From farmer’s markets to flea markets, ice cream stands to crêperies, from sunshine to rainy days, Place Saint Léger, tucked within the bright, colourful streets of Chambéry, has seen it all. Chambéry is a small but beautiful French town not far from the Italian border and comfortably snuggled in the foothills of the French Alps. In fact, on a clear day, the Alps are clearly visible; on a rainy day, you may just make out their massive silhouettes in the fog. Chambéry’s air is much cooler and crisper than the air of larger nearby cities like Lyon or Torino. It’s surprisingly colourful here, as if Poland‘s vibrant market squares have been transported to Western Europe and imposed upon a French city. Despite its small size and vaguely-remote location, Chambéry is a bustling mini-metropolis. Street after street exudes colours from their painted facades. Neighbours stop to chat, tourists wander the streets in small groups, cafes fill with patrons. Everywhere, there is an air of tranquility. This is a place where one eats heartily, walks slowly, breathes clearly, and relaxes entirely.
Pro tip: Looking for something unique? Head to Place des Éléphants to see Chambery’s strange centrepiece: the Elephant Fountain! It is exactly what it sounds like, a fountain made of 4 elephant sculptures. For hikers and outdoor lovers, Chambéry is a good base to explore the western fringes of the Alps and still enjoy the charms of a sizeable city.
Wrocław (Vrat-swav) is truly one of Europe’s hidden gems. A small city that was once a part of Germany before finally being restored to its rightful home within Poland’s borders, Wrocław today is a vibrant student town practically throbbing with life. It’s fun, it’s exciting, and it is extraordinarily colourful. The town centre in particular looks like an artist’s palette, swirls of every colour imaginable decorating the facades. And of course the hidden gnomes spread throughout give it spunk and personality (a gnome treasure hunt is nearly impossible to resist!). Wrocław sports one of the prettiest market squares in Eastern Europe, and the chance to drink a coffee or beer on any one of its many terraces guarantees a moment of magic!
Glittering, colourful, elegant. Poland has been getting more and more tourism attention recently. Cities such as Warsaw, Krakow, and Gdansk have made several “Where to go in 2014” lists. Krakow’s main square was recently voted “Most beautiful market square” by Lonely Planet–a huge honour! And Wrocław was ranked third on the list, “ Top 10 beautiful places you’ve never heard of” by Places Must Seen. Perhaps Poland’s best-kept secret, Wrocław (pronounced “Vrah-tswav”) is slowly coming out of its shell. The city is a university town, and like many such towns, the vast numbers of students keep the city young and vibrant. It has a mixed history, as it was once part of Germany (called ‘Breslau’). After the war, when Poland’s borders shifted west and they lost the eastern frontier to Ukraine, the citizens of the now-Ukrainian town of L’vov were displaced all the over to the recently-vacated-by-the-Germans town of Wrocław–bringing with them tradition, cuisine, and culture from the Ukraine. It is normal to spot several “Ukrainian cuisine” restaurants here. The Rynek itself is–as the other website rated it–one of the Europe’s most beautiful cities, like a canvas splashed in ink. Bathed in early morning sunlight, the vivid colours and clear plazas become more spectacular.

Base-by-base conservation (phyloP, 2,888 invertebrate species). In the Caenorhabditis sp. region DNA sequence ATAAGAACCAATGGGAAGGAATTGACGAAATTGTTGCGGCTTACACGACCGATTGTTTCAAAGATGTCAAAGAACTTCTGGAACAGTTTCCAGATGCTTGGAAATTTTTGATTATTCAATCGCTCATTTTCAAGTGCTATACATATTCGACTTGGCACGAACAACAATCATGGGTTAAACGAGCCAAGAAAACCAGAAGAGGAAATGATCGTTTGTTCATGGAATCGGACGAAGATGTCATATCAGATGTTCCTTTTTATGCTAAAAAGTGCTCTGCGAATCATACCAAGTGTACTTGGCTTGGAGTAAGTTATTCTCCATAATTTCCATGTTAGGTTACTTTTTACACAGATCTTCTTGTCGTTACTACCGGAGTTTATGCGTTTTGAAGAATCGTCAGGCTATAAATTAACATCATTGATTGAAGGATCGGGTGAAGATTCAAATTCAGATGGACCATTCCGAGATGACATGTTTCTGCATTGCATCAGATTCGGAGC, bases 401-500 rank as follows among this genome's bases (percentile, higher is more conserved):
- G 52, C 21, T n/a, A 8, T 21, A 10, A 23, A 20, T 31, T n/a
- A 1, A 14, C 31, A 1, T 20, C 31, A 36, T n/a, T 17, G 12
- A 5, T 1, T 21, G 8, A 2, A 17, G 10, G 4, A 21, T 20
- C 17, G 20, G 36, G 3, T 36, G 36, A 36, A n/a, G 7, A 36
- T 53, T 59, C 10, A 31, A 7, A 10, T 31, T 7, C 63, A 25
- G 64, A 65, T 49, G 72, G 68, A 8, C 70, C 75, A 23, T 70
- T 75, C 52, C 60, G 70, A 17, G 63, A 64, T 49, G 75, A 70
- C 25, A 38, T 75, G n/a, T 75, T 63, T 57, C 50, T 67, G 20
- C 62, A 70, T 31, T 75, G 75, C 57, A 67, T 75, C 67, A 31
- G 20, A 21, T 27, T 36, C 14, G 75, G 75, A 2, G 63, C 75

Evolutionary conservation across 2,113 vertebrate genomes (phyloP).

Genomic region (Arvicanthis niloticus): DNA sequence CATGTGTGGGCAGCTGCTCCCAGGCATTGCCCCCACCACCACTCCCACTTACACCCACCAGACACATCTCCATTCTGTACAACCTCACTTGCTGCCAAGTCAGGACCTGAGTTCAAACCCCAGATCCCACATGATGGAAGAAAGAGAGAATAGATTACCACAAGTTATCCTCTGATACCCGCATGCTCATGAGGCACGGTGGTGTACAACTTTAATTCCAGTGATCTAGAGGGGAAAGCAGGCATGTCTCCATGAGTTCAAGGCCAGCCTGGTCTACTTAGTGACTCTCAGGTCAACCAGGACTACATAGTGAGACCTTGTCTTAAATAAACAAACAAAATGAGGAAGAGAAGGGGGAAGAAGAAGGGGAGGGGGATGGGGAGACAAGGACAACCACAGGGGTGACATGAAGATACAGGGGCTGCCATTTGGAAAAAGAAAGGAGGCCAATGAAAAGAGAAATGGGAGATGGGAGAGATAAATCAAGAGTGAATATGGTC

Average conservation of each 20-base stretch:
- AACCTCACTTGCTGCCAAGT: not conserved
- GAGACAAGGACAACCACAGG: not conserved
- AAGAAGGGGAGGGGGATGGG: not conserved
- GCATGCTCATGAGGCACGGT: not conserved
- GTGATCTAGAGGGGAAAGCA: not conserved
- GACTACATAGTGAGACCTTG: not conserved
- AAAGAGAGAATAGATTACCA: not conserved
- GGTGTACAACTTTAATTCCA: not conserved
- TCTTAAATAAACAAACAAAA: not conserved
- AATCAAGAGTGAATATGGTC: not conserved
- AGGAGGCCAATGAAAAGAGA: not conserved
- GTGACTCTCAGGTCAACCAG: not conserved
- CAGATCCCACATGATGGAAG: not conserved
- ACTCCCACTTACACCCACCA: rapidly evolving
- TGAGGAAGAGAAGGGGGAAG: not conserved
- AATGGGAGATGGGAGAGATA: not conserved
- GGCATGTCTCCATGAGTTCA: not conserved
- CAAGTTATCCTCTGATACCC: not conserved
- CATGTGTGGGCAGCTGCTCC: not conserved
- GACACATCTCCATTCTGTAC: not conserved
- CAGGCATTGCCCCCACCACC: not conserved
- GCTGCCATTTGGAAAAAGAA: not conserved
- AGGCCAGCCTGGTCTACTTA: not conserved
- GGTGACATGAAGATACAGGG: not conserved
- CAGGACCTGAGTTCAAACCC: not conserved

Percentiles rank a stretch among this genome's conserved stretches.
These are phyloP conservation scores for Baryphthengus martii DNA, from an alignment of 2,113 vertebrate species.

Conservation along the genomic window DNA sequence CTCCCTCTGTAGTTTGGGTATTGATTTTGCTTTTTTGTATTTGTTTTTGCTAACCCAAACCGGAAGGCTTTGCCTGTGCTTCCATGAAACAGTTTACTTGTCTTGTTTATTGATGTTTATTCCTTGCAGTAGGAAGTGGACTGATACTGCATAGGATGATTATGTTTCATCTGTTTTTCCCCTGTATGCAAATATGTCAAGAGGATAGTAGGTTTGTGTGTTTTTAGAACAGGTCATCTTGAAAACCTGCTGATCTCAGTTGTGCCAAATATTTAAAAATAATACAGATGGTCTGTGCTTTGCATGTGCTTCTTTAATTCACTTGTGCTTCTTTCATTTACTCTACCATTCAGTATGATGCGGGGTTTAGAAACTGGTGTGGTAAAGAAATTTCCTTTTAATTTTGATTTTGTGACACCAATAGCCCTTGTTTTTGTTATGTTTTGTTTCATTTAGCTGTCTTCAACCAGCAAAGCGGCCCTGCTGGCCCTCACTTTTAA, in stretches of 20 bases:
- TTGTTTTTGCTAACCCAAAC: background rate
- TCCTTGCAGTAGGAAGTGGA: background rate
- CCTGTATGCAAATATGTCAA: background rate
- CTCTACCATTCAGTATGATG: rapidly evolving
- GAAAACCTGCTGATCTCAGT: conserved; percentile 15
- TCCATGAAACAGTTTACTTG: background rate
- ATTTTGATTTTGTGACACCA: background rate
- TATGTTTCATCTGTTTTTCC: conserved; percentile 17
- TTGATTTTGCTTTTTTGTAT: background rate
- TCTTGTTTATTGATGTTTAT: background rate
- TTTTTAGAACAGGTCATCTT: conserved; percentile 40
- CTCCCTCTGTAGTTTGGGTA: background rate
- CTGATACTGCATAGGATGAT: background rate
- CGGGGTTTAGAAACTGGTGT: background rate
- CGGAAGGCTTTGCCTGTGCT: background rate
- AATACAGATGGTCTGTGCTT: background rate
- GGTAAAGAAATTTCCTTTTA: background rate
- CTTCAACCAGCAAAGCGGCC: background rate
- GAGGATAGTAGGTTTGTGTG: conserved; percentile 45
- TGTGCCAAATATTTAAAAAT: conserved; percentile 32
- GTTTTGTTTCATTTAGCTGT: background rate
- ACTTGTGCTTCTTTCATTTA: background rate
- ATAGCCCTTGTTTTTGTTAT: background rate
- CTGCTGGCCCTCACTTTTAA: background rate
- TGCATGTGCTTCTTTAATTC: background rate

This regal plaza is one of the Spanish capital’s two main squares (the other being Plaza del Sol, literally the epicentre of Spain, as it is located in the very centre of the city/country). Plaza Mayor, however, is even more beautiful than its sister. Dating back to the 1500’s and the reigns of both Phillip II and Phillip III, the plaza was designed to augment the beauty of Madrid after the king decided to make Madrid the new capital. Over the years, Plaza Mayor has seen everything from public markets, street fairs, bullfights, demonstrations, public executions, football matches (not sure how that one worked out), and trials of the Spanish Inquisition. In the beginning, it was called Plaza del Arrabal, and was once the meeting point for tradesmen pouring in from the then-larger city of Toledo. Today, these four beautiful, 5-story walls of this amazing Spanish square marks the very heart of Madrid, and Spain itself.
The Brama Zielona, as it is called in Polish, towers over the far end of the Long Market (differing from most Polish market squares which are typically square in shape, often with the city hall or some other monument in the centre). The Gate was built in 1568-71 as a residence for the Polish monarchy, and was inspired by Antwerp’s City Hall (in the linked photo, the city hall is to the far left-hand side; google it for further views). This tie to the Belgian city also explains the Flemish influence in the Poland’s Baltic gem. Now a museum of Polish history, it even includes the second president of post-Communist Poland’s office. After traversing Gdansk’s beautiful Long Market, step through the magnificent Brama Zielona to enjoy the city’s beautiful waterfront on the Motława River!